Woodspriestess: Exploring the intersection between Nature, the Goddess, art, and poetry.
Listening to the woods, to the stones, to Gaia, and to women...
In the woods behind my house rest a collection of nine large flat rocks. Daily, I walk down to these “priestess rocks” for some sacred time alone to pray, meditate, consider, and be. Often, while in this space, I open my mouth and poetry comes out. I’ve come to see this experience as "theapoetics"—experiencing the Goddess through direct “revelation,” framed in language. As Stanley Hopper originally described in the 1970’s, it is possible to “…replace theology, the rationalistic interpretation of belief, with theopoetics, finding God[dess] through poetry and fiction, which neither wither before modern science nor conflict with the complexity of what we know now to be the self.” Theapoetics might also be described, “as a means of engaging language and perception in such a way that one enters into a radical relation with the divine, the other, and the creation in which all occurs.”
Book Review: Natural Born Shamans
“Doing shamanic work with children is magical and luminous, even miraculous…”
As a parent of four, I was thrilled to receive a copy of Natural Born Shamans, a book about using shamanism creatively with people of all ages, particularly children. The book is based on the core belief that children are naturally predisposed to shamanic experiences and that these inherent skills can be enhanced and explored in fulfilling, creative, nurturing ways.
My favorite thing about this book are the practical, usable outlines that can readily be incorporated into your own work with children in a variety of contexts or even into your own family. There are thirty session outlines included in the second half of the book and they follow a progression useful for an ongoing practice group. I was delighted to explore a resource that recognizes the ability of children to be full partners in a ceremonial contexts. I have found that many books or in-person events for pagans/members of “alternative” spiritual groups either assume that children won’t be included, need separate activities, or, most commonly, don’t really acknowledge the presence or existence of children at all. Natural Born Shamans not only includes children, it reminds us of how very much we can learn from children as we explore the natural magic of the world together. It is very practical in the length and attention-span of the activities suggested and the relatively brief content of the suggested session outlines was a helpful personal reminder to me not to over-plan or over-think ceremonies and practices for children. That said, while the focus of the book is on working with children, “it addresses the innate need of all human beings to have a vital lifeline to Spirit,” and can be an enjoyable resource for people who work with other age groups as well.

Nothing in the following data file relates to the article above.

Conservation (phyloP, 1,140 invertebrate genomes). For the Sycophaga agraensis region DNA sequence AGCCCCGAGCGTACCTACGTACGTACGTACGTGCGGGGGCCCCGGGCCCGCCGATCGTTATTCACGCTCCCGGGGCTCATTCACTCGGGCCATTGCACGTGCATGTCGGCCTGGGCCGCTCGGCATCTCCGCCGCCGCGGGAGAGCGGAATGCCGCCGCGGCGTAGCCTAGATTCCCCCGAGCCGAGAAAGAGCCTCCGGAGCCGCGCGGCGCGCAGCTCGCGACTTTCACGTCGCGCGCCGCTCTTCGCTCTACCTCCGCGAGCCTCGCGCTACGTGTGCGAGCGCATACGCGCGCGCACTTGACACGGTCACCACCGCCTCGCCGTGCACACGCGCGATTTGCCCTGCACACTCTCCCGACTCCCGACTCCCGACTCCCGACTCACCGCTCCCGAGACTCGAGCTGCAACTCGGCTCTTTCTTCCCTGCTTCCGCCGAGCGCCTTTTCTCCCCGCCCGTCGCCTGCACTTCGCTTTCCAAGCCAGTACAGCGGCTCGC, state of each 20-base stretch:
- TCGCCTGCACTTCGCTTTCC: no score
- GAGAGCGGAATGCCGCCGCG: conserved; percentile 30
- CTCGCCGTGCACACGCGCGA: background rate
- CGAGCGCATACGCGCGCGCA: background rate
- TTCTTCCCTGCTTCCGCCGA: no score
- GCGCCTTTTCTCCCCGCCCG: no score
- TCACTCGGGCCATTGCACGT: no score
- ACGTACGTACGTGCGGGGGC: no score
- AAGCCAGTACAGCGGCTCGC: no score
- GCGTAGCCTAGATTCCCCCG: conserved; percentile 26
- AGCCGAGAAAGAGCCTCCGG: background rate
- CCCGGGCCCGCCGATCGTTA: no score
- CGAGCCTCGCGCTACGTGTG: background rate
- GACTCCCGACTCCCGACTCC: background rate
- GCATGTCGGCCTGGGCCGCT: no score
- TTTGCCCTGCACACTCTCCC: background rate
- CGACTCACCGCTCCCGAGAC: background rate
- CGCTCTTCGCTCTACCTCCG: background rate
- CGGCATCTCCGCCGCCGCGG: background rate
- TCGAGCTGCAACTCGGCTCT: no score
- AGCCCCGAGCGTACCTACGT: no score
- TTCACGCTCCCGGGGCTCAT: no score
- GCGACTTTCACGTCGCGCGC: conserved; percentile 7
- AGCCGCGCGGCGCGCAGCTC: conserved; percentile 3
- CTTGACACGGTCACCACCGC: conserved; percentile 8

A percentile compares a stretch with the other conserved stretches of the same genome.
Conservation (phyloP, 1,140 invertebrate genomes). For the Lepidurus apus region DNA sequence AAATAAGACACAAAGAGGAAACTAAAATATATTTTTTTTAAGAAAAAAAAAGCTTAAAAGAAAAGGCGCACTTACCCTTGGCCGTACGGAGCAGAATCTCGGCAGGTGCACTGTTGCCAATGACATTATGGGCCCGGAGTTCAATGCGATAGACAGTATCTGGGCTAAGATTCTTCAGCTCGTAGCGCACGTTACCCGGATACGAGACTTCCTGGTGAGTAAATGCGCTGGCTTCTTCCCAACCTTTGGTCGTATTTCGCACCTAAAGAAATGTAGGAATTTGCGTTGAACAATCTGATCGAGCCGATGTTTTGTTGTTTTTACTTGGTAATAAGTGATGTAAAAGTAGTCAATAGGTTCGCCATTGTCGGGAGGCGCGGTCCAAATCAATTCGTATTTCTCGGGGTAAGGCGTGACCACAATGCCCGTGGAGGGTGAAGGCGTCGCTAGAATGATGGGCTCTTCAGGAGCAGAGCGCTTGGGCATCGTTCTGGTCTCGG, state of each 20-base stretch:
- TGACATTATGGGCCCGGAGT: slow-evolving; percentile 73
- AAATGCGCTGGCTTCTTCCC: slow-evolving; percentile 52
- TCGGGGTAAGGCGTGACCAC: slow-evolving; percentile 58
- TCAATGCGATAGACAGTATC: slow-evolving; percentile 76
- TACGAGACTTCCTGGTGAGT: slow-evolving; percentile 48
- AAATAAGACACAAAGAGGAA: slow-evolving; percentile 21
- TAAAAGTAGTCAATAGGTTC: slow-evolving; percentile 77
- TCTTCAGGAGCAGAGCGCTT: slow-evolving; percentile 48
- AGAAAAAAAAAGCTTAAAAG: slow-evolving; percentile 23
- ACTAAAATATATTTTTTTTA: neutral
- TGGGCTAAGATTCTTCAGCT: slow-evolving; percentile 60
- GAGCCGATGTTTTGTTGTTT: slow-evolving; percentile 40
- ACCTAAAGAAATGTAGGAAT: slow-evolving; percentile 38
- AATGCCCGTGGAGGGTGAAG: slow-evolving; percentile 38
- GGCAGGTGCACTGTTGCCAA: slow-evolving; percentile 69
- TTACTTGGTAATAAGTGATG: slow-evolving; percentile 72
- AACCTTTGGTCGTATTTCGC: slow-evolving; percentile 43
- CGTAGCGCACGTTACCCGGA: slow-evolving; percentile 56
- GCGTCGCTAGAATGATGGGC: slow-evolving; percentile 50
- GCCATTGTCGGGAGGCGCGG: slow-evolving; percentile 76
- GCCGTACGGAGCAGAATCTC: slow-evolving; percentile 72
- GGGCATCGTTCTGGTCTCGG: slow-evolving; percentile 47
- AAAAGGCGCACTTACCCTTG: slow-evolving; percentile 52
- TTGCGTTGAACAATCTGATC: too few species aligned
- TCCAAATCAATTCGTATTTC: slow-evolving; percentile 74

The book covers all aspects of performing spiritual or shamanic work with children and young people. It is written for at anyone who has an interest in young people and their spiritual journey, and covers all age groups from “in utero” until age 18 and beyond. The book also explains shamanic parenting and describes ways of doing spirit-led work, even with unborn babies and spirit children (such as after miscarriage). The second half of the book is a comprehensive collection of outlines for actually working with shamanic practices with a group of children. I did find that some of the topics are very briefly touched upon and will required additional resources or experience before successfully implementing or understanding them.
Helpful for parents, healers, teachers, priestesses, and more, Natural Born Shamans is a toolkit for exploring the world through the eyes of children. From rites of passage ceremonies, to bullying, to dreamwork, it is fun, serious, practical, and inspirational all bundled up together.
Disclaimer: I received a complimentary copy of this book for review purposes.
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